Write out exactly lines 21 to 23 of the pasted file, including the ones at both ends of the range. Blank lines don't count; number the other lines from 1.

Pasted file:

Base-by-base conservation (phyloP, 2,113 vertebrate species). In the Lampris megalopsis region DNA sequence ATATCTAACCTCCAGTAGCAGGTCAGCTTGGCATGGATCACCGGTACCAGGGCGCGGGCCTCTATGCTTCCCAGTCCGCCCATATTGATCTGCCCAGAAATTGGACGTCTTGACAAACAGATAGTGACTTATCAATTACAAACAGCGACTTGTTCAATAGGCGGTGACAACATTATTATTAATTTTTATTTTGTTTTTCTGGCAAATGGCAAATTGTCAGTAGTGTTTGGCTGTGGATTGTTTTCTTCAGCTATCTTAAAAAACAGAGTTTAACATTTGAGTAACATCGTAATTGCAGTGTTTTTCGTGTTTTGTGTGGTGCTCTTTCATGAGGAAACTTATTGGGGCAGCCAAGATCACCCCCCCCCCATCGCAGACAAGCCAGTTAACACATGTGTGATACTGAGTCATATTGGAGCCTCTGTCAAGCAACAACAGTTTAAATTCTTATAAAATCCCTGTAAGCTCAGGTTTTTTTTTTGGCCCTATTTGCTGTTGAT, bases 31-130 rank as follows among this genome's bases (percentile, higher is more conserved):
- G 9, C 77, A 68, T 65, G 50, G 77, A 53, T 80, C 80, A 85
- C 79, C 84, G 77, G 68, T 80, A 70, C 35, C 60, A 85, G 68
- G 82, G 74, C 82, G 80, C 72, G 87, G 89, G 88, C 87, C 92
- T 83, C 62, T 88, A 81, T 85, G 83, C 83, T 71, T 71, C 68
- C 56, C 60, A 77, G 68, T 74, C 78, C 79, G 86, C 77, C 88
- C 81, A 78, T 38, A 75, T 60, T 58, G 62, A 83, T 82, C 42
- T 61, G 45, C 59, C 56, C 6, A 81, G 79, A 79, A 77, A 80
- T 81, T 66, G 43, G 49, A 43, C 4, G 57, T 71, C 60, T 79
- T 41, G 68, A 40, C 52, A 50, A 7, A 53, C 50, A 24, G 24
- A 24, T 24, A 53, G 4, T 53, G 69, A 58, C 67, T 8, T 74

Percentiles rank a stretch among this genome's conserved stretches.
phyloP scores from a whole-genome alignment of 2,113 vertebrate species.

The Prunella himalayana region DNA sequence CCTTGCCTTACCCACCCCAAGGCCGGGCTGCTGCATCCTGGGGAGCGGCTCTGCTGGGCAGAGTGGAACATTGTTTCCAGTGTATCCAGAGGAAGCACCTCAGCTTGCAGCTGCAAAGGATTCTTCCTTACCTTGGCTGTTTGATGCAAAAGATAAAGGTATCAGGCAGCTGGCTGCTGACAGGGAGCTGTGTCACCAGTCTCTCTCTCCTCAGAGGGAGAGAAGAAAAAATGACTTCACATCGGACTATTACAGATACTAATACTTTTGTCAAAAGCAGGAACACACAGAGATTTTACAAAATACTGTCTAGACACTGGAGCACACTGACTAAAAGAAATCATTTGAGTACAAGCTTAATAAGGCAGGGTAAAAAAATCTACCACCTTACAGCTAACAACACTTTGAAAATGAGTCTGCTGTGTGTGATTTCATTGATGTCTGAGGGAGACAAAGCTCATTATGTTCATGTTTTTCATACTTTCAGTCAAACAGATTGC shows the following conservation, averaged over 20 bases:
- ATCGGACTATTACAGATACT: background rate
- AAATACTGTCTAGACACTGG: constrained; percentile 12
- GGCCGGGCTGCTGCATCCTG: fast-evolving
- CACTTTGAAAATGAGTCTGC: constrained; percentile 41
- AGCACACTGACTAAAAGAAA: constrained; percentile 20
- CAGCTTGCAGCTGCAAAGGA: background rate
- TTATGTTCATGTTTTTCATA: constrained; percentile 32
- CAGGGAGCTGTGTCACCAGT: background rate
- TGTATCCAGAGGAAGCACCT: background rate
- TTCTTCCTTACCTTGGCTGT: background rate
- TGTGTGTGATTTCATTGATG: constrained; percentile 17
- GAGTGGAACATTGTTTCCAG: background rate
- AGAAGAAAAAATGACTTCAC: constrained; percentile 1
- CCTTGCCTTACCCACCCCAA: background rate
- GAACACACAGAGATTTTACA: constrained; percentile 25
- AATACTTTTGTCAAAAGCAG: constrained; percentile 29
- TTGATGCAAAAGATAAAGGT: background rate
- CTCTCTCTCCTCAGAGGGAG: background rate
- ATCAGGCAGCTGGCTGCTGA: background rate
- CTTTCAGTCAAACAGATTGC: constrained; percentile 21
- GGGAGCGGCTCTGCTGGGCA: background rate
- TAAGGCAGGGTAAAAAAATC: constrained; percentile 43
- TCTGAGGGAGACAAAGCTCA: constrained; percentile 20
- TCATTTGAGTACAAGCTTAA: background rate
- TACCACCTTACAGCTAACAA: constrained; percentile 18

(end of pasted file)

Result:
- TTATGTTCATGTTTTTCATA: constrained; percentile 32
- CAGGGAGCTGTGTCACCAGT: background rate
- TGTATCCAGAGGAAGCACCT: background rate